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Gabe Newell's game design advice: 'Get into an iteration cycle'
"It's the iteration of hypothesis, changes, and measurement that will make you better at a faster rate than anything else we have seen," Valve's chief advised during an "AmA" session on Reddit today.
January 17, 2017
2 Min Read
"It's the iteration of hypothesis, changes, and measurement that will make you better at a faster rate than anything else we have seen."
- Valve chief Gabe Newell, writing on Reddit.
What's the most important piece of advice you'd give someone who wants to design video games?
Valve's Gabe Newell caught that question today during a brief "Ask Me Anything" session on Reddit, and his answer is (if perhaps unsurprising) worth reading for fellow game makers curious about how Valve's chief looks at the art and business of game design.
"The most important thing you can do is to get into an iteration cycle where you can measure the impact of your work, have a hypothesis about how making changes will affect those variables, and ship changes regularly," he advised. "It doesn't even matter that much what the content is - it's the iteration of hypothesis, changes, and measurement that will make you better at a faster rate than anything else we have seen."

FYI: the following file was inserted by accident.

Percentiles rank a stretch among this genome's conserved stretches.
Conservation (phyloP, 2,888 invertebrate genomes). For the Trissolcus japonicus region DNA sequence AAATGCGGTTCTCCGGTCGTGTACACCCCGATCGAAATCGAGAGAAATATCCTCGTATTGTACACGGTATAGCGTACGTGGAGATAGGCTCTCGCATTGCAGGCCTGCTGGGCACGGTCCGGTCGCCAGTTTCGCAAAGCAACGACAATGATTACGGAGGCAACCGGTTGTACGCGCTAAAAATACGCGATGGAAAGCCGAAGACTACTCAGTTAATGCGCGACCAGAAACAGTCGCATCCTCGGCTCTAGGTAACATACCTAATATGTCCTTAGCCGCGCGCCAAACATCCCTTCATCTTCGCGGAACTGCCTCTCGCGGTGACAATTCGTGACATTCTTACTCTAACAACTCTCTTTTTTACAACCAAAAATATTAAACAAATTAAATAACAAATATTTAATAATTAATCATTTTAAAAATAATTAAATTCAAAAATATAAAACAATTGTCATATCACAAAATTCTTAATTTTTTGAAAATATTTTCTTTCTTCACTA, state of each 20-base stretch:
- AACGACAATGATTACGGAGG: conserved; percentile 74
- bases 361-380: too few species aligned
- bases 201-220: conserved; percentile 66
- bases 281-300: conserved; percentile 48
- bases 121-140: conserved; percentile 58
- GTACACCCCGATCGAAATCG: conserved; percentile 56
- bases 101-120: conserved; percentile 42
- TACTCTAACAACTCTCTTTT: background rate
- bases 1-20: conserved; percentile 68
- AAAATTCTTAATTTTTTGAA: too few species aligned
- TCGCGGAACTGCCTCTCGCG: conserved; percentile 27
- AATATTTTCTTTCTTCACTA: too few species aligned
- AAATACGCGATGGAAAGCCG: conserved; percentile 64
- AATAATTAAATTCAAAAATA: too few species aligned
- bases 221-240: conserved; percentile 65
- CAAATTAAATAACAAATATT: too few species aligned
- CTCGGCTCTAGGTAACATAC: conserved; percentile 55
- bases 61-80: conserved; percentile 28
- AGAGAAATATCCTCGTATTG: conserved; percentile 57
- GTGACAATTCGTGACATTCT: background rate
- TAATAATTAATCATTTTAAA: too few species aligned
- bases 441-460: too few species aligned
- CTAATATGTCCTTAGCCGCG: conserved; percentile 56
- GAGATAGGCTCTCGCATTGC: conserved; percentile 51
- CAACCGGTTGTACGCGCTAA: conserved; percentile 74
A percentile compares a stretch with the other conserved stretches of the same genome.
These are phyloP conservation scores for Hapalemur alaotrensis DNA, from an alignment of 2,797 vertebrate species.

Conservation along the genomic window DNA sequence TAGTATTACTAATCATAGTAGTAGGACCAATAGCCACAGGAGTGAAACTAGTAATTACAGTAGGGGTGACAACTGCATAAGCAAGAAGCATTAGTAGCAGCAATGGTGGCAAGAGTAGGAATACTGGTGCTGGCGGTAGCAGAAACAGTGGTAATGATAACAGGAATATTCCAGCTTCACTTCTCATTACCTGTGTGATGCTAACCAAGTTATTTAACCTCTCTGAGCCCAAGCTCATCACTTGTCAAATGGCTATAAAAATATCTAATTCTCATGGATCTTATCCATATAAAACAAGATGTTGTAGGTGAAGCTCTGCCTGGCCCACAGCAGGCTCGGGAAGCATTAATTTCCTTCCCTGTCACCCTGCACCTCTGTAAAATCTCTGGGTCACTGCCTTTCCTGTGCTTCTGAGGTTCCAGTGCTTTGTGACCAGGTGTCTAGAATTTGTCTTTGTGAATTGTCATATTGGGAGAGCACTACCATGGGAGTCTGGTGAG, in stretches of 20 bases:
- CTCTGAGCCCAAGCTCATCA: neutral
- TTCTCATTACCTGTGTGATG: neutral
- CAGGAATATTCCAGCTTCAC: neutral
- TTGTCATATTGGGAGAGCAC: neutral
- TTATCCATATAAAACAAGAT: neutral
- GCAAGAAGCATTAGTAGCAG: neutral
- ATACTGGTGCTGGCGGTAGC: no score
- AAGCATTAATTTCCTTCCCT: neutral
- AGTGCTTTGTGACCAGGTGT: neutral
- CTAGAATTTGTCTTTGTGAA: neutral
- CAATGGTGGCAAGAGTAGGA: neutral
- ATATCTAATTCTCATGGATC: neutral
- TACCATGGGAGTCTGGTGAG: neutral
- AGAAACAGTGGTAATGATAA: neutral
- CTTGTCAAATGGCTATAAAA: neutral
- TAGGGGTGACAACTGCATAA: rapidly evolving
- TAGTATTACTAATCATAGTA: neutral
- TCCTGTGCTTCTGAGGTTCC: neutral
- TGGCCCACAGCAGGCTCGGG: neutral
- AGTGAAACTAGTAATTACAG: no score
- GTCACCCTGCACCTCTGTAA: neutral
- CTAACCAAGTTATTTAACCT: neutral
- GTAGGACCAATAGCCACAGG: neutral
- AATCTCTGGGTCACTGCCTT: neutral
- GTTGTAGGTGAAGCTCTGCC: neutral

This is well in line with Newell & Co.'s fondness for iteration in general -- in years past term has been bandied about in discussion of everything from the narrative design of Portal 2 to Steam Greenlight to Valve's hopes for Steam Machine manufacturers.
However, elsewhere in today's thread Newell speaks to some of the potential weaknesses that crop up when you're focusing your game design efforts on an iteration cycle and responding to faults in your work by shipping changes, rather than communicating directly with the community of people who are affected by those faults.
"When it comes time to respond [to the community], we generally use Steam - shipping updates that address issues or add functionality," he wrote. "Obviously this doesn't work for everything. Working this way imposes latency on our communication - it takes longer to ship and update than to do a blog post. This can lead to the feeling of an echo chamber, where it seems like Valve isn't listening. We’re always listening. So sometimes the latency is rough for everyone, including us when we want to address issues quickly. On balance we think it's usually worth the trade-off."
For more of Newell's comments on everything from what he's interested in now (brain-computer interfaces, for one) to what he wants to change most about Steam (the Support infrastructure), check out the complete Reddit thread.
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